menageries, boxing booths, dancing salons and fireworks in the evening.
The Fair reached its zenith in 1853, when the
nearby Oxfordshire, Worcestershire and
Wolverhampton Railway - now the Cotswold Line -
was opened. Reports say that up to 50,000
visitors attended the Fair that year. But also at
this time an Act of Parliament was passed to
disafforest Wychwood. The original Forest Fair
finally ceased in 1856, when Lord Churchill
closed it down to curb drunkenness and
debauchery. Rather like a modern landlord dealing
with travellers, trenches were dug across the
site of the Fair to keep out any would-be
stallholders. Possibly the alleged drunkenness
was a pretext, because a long-standing dispute
between the Crown and Lord Churchill was settled
by the clearance in the late 1850s of half the
woodland remnant near Leafield for agriculture,
where seven new Crown farms were created, with
the other half passing indisputably to Lord Churchill.
The first modern Fair, organised by the Wychwood
Project and the former Friends of Wychwood, was
held at Combe on a modest scale in 2000 to
celebrate the creation of the Wychwood Way, a 37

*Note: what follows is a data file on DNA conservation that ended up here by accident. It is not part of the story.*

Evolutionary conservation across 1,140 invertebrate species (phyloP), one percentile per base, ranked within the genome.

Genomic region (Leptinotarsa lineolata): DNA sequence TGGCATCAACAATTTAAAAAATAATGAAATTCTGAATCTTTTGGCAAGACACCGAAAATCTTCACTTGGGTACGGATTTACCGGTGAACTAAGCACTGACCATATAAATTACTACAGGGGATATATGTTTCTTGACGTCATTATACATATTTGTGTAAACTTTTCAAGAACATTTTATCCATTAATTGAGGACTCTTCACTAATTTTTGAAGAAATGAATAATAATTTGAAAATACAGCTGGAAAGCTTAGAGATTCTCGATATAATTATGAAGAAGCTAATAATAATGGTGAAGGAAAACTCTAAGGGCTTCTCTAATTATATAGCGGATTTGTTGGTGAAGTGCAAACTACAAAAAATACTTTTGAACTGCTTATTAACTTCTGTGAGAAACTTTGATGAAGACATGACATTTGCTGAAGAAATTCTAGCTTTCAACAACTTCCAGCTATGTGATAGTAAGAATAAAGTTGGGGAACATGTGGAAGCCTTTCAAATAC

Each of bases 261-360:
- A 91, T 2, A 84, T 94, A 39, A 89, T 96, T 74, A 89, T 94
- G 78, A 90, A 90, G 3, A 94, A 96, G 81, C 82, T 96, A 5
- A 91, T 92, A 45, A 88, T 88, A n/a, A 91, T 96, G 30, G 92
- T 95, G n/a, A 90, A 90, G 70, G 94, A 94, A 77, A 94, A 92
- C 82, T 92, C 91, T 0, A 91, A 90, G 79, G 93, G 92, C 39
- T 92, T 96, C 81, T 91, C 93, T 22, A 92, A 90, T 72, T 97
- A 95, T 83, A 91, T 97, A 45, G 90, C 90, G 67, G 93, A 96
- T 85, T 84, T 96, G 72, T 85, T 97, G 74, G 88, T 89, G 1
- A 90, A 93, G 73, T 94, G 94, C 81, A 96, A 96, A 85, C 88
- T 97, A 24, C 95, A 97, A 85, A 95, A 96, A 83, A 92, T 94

mile circular trail around Wychwood. Subsequent
Fairs have been held annually at different
locations around the Wychwood area - including
Cogges Farm Museum near Witney, Lower Farm
Ramsden, Charlbury and Capps Lodge - to
demonstrate the extent of the former Forest and
to involve more people in the activities of the Wychwood Project.
Each year the modern Fair, which tries to avoid
much of the commercialisation of so many modern
country shows, has emphasised a different theme,
such as local environmental activities, revived
rural skills and locally produced food.
+44 (0)7786 952037
Twitter: @TonyGosling http://twitter.com/tonygosling
uk-911-truth+subscribe at googlegroups.com
"Capitalism is institutionalised bribery."
"The maintenance of secrets acts like a psychic
poison which alienates the possessor from the community" Carl Jung
Fear not therefore: for there is nothing covered
that shall not be revealed; and nothing hid that
shall not be made known. What I tell you in
darkness, that speak ye in the light and what ye
hear in the ear, that preach ye upon the housetops. Matthew 10:26-27
Die Pride and Envie; Flesh, take the poor's advice.
Covetousnesse be gon: Come, Truth and Love arise.
Patience take the Crown; throw Anger out of dores:
Cast out Hypocrisie and Lust, which follows whores:
Then England sit in rest; Thy sorrows will have end;
Thy Sons will live in peace, and each will be a friend.
-------------- next part --------------
An HTML attachment was scrubbed...
More information about the Diggers350